I don’t think there were fifty gardeners. I know that when they were building the Music Room, Mr. Kearney told me that there were seventy-five people working here, but that was everything. I don’t really know what the average gardening staff for Mrs. Bliss, because they had three or four working in the greenhouse; there were gate tenders and that sort of thing, but the most that we’ve had here is fourteen since I’ve been here.

The greenhouse was put up in the twenties. We never had orchids in the orchid house until they put the heat back in there. We always had orchids, but at that time the orchids were on this end of the east wing in that one room, and I think it was when Tom Baird was assistant director here. He was interested in orchids and plants. I think it was ‘63 that we put heat back in there and then we moved the orchids over and we bought some orchids and Mr. Baird bought some for Dumbarton Oaks. He liked gardens.

Where the peonies are now, that was just open. Many years ago there was a greenhouse there with lots of cold frames, and that’s where they grew all the annuals, perennials, and vegetables. When Harvard took over, they did away with that and they did away with the tennis court and they did away with the herb garden where the Arbor Terrace is. There were two more greenhouses down in back of the one that we have now, they tore those down. And down in the woods where we keep our orchids outdoors, there was a huge greenhouse down there and that was all torn down.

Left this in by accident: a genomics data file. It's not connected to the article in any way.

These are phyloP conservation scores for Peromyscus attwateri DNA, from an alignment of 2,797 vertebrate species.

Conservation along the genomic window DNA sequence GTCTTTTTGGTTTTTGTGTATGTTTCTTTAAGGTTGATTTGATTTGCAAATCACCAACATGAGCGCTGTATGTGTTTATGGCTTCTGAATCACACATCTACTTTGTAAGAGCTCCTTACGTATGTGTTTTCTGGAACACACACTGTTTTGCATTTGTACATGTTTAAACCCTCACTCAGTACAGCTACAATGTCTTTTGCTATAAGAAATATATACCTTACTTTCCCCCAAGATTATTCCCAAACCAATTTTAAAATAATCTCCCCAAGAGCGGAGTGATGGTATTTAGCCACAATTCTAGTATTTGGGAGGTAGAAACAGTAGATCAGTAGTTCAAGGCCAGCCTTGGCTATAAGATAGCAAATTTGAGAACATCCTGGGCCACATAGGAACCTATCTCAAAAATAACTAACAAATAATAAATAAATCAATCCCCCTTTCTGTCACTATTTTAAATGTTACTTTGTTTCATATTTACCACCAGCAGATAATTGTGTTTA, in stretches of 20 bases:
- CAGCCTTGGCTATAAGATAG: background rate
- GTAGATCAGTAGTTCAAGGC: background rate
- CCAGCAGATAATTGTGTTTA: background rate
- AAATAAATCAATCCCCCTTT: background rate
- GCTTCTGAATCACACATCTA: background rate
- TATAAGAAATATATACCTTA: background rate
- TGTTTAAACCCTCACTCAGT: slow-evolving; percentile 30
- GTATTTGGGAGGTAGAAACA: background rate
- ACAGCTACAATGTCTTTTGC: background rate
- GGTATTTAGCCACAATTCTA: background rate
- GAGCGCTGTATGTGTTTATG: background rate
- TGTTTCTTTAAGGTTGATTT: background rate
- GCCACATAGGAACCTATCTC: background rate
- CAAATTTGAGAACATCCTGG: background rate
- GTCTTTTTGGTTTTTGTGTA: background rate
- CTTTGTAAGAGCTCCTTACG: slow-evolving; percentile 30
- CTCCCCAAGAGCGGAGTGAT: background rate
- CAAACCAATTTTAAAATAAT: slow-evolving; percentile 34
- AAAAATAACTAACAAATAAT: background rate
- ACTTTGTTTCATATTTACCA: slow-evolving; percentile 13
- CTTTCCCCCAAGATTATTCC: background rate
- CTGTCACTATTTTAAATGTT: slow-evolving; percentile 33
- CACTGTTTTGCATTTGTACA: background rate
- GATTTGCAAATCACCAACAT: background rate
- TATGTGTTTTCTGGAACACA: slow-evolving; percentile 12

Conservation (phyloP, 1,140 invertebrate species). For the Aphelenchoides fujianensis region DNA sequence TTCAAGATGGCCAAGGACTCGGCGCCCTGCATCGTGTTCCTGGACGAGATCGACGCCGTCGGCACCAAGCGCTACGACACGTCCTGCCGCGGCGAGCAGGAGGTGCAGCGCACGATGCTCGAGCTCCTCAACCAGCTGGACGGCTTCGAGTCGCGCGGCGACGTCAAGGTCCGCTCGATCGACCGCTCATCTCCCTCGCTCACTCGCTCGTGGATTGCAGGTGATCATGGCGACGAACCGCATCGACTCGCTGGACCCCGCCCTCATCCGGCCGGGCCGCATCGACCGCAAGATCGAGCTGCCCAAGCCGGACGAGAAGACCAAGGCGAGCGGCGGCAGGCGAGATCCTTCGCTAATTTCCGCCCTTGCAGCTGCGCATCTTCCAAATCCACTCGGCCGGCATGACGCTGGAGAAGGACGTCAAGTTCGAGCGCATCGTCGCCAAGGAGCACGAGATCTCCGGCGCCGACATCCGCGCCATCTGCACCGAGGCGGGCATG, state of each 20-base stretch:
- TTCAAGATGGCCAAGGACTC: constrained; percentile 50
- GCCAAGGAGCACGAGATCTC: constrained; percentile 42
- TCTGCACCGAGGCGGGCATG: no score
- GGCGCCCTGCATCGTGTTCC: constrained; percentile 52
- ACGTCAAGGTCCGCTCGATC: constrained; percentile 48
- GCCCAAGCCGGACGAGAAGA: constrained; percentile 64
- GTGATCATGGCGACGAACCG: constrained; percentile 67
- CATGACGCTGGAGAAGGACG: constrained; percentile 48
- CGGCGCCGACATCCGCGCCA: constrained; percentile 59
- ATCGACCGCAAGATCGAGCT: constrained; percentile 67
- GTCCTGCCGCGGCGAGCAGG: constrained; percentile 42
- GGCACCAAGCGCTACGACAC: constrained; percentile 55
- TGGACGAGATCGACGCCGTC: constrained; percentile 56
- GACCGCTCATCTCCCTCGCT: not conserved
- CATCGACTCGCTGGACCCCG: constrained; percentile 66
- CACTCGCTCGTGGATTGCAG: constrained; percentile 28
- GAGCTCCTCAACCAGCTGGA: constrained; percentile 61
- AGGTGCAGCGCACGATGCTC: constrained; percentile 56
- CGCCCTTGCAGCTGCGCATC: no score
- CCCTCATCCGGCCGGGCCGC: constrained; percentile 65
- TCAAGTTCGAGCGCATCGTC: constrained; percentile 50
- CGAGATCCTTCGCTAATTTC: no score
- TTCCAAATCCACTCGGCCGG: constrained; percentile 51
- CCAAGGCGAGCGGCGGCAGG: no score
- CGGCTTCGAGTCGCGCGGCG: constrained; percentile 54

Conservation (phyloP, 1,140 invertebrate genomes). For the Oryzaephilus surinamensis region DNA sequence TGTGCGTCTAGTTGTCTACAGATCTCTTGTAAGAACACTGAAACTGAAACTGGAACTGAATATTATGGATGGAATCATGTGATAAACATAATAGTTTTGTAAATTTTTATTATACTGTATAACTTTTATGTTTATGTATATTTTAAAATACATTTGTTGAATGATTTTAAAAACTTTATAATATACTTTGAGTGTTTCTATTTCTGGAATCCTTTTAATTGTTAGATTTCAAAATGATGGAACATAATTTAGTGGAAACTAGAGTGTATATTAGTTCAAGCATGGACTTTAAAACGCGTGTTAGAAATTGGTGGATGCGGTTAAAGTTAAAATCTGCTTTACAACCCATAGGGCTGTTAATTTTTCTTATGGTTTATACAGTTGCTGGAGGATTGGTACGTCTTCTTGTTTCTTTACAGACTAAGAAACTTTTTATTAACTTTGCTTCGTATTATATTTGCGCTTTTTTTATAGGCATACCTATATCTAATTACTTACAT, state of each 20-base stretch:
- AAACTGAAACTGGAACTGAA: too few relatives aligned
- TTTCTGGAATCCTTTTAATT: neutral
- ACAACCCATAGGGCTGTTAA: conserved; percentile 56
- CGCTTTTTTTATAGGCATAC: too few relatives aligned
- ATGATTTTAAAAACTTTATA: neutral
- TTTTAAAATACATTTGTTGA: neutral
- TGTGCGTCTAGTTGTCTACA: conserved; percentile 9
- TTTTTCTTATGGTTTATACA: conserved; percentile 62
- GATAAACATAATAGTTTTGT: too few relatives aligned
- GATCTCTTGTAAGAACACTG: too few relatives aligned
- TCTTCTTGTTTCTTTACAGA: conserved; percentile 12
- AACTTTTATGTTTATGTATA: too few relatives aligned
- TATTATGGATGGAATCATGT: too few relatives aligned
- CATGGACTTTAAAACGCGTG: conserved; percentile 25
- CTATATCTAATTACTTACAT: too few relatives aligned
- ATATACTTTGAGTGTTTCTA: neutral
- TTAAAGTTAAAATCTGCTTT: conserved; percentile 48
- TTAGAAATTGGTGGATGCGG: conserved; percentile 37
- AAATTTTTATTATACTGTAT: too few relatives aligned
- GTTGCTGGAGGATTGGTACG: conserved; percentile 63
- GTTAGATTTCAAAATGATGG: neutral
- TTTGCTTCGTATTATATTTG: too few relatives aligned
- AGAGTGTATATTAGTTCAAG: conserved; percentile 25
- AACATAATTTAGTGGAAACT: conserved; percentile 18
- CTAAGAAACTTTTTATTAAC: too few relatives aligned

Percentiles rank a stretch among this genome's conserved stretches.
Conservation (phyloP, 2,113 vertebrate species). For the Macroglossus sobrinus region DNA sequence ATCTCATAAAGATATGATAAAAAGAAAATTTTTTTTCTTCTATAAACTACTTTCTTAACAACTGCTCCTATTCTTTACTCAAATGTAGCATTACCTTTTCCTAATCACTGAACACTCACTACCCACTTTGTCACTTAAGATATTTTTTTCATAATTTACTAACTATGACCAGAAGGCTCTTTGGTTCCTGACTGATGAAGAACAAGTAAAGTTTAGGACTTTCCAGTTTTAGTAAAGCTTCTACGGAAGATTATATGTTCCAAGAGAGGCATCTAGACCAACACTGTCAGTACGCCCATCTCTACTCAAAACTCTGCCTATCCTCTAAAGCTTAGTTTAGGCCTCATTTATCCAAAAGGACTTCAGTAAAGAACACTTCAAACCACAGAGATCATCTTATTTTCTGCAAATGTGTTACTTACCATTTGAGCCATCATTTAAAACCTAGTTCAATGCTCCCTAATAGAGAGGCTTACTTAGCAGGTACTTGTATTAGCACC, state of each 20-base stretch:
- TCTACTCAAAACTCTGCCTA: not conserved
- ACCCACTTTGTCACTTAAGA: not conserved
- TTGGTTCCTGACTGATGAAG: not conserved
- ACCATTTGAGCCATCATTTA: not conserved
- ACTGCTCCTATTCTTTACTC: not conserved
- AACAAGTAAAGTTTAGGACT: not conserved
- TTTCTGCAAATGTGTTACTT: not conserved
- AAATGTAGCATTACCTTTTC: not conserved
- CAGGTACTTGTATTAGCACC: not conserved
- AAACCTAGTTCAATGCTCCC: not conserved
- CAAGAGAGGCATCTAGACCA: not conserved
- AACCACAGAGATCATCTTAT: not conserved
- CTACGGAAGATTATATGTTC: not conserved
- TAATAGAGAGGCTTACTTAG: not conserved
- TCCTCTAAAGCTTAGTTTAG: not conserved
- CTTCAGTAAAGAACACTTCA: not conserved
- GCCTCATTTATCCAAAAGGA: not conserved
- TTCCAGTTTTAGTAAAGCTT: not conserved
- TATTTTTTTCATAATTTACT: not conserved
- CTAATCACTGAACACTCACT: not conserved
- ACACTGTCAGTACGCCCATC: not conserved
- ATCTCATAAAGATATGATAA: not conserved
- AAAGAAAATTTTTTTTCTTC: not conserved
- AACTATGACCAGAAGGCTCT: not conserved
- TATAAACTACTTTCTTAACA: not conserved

The part where my office is, that and the room up above were added on. When Mr. Thacher came here he lived in the Farrand suite in the house. When Mrs. Farrand came here, there was always a suite of rooms for her in the Main House – that is when it was privately owned. And when Thacher came, he lived in there and that building down there was the servants quarters and down underneath where the three doors are was a garage for electric cars. They had one little room down there for charging the batteries. And then when Thacher remodeled that, he added on where my office is and that whole thing, all the way up. He moved the kitchen from that side of the building to this side. The first thing that he did was to take the kitchen from the back and put it up on the front. Before that, where the gardeners’ lunch room and locker room are, is where the carpenter’s shop was. There is a little closet now where we keep barbed wire, that was a little toilet for the garden help.